Impulses from the cradle of humanity “What we need to learn from Africa”
Senegalese economist, author and musician Felwine Sarr is one of the most active contemporary African intellectuals. During the Tipping Point Talks in Vienna, which were organised by the ERSTE Foundation in 2019, he explained how a satisfactory level of prosperity can be achieved for the majority of the world’s population.
By Christine PawlataIn his recent book, Afrotopia, Sarr presents a holistic future scenario for the African continent: Africa must find its own way by reflecting on its cultural, political and economic roots, and breaking free from the colonial structures.
The world is suffering a legitimation crisisThe predominant economic order with the paradigm of constant growth and the organisation of the world into developed and under-developed countries does not, however, cripple the African continent, according to Sarr: “The whole world is in a state of permanent crisis. By that I don’t mean the financial crisis that repeats itself every ten years, but the inability of the global economic order to satisfy the basic needs of the majority of the population. The areas that generate profit are privatised to benefit just a few. The costs are then put upon the majority of the population. It’s a crisis of legitimation, and we need to consider how we can get away from this system in crisis.”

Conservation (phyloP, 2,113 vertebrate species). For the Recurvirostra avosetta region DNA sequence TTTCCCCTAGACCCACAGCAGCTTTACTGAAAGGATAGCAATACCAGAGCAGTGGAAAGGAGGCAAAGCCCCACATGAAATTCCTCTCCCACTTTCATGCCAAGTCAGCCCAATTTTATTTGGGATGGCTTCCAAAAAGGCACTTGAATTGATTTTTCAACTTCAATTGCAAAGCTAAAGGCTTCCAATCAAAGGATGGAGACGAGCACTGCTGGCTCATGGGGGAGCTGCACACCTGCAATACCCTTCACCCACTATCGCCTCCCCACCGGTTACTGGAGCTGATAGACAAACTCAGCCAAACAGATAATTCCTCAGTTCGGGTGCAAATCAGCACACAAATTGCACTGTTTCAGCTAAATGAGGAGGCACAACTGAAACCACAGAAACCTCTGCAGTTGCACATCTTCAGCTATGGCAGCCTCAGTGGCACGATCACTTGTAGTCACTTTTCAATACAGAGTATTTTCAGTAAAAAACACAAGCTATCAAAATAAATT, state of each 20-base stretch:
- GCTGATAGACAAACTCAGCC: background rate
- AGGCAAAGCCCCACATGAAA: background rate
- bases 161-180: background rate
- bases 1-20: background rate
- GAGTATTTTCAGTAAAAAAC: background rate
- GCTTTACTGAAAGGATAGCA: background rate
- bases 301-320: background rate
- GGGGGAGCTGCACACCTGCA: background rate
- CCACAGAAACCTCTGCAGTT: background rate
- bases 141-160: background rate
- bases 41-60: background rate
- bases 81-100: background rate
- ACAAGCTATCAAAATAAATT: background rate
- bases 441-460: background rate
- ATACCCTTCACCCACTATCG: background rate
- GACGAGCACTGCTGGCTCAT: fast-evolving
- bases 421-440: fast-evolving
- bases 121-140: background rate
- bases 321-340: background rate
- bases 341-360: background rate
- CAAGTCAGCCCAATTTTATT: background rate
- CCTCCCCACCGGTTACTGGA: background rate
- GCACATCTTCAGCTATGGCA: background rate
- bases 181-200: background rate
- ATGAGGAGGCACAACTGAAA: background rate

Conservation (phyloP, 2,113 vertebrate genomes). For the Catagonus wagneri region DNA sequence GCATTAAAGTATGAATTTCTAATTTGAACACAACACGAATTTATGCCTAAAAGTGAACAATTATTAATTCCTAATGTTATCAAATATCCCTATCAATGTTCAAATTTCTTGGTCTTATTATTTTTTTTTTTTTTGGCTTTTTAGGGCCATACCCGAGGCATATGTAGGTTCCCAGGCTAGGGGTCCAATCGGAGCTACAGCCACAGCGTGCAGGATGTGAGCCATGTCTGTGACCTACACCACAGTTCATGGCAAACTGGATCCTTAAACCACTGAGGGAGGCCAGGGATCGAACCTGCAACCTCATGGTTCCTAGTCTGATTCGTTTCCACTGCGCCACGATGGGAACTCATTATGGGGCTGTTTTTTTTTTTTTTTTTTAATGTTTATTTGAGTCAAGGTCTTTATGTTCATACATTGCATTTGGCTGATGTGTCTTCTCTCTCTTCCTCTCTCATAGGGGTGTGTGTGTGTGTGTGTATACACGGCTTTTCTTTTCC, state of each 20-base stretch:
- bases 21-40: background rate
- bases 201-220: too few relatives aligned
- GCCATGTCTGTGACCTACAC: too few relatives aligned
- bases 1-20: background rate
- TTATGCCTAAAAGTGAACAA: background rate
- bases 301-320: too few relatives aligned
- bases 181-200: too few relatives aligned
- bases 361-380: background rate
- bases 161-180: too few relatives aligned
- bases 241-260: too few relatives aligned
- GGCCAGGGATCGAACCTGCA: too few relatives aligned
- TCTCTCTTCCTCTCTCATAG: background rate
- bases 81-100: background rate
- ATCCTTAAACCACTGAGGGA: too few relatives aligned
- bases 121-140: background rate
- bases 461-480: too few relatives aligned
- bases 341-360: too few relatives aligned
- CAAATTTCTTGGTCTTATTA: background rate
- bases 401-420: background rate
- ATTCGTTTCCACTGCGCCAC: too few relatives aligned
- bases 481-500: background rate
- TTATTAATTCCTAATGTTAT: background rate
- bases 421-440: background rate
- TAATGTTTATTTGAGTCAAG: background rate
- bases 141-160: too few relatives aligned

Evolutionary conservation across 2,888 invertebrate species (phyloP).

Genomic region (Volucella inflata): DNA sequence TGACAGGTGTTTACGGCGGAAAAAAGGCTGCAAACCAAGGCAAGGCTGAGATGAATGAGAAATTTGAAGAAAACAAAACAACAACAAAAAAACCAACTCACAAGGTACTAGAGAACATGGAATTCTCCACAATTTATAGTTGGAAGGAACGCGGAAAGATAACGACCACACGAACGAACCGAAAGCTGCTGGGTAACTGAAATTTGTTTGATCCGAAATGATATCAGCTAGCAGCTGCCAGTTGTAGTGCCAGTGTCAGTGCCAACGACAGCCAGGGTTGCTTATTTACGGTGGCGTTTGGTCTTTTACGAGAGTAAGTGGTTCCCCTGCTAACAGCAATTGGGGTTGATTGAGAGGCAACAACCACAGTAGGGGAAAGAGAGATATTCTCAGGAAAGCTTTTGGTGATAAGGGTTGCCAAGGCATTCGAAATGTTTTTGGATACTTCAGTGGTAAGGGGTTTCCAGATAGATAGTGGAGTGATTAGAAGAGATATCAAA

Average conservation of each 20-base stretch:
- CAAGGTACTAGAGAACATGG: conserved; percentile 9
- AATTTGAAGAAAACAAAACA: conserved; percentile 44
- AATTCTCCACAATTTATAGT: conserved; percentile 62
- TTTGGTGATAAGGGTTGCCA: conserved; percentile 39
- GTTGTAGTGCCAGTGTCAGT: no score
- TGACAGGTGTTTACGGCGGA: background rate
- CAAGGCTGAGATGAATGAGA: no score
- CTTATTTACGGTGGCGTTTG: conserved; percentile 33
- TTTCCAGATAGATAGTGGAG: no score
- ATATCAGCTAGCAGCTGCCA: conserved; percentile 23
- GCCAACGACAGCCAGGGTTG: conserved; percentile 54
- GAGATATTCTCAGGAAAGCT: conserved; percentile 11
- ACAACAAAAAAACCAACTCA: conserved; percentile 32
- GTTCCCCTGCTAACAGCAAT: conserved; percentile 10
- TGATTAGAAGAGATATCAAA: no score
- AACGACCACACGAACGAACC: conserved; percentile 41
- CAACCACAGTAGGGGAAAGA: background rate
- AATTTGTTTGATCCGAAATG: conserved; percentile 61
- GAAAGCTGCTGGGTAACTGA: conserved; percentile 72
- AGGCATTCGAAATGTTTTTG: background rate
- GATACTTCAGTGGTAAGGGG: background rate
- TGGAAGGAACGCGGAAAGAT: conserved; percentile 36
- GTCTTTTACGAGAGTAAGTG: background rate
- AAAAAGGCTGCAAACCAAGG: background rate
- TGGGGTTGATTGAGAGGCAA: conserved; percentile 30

Africa in first placeOne of the fundamental problems of the dominant economic order is rooted in the lack of environmental sustainability, believes Sarr. It would be a worthwhile exercise to take a closer look at the principles of African societies with regard to their relationship with Nature. “Although the continent is being hit hard by the consequences of climate change, it contributes the least to global warming, with four per cent of world carbon dioxide emissions. There’s probably something to be learned here. Going by these criteria, Africa’s in first place for once, not last.”
One of the first advanced civilizations in the world originated in Egypt. The avenue of ram head sphinxes at the 4,000 year old Karnak temple near Luxor.
Thanks to the invention of the hand wedge as man's first tool, 1.5 million years ago Homo ergaster, "the craftsman", was able to leave his native Africa and settle half of Asia.
Writing on papyrus: Long before the invention of paper, as early as 2900 B.C., papyrus was produced and inscribed in Africa from the dried pith of the perennial plant of the same name. The village of Qaramos in Egypt is today the main production site for papyrus in the world and is on the UNESCO World Heritage List.
Innovation for Africa: An employee of the Silicon Valley company Zipline in Rwanda is preparing a drone that will fly life-saving blood supplies to a remote clinic in East African Rwanda.
Jumia is the first African technology start-up company to be listed on the New York Stock Exchange. The online trading platform was founded in Nigeria in 2012, has offices in 13 African countries and is already known as "Amazon Africa". Jumia co-CEO Sacha Poignonnec, left, applauds as Jumia Nigeria CEO Juliet Anammah, center, rings a ceremonial bell when the company's stock begins trading, April 12, 2019.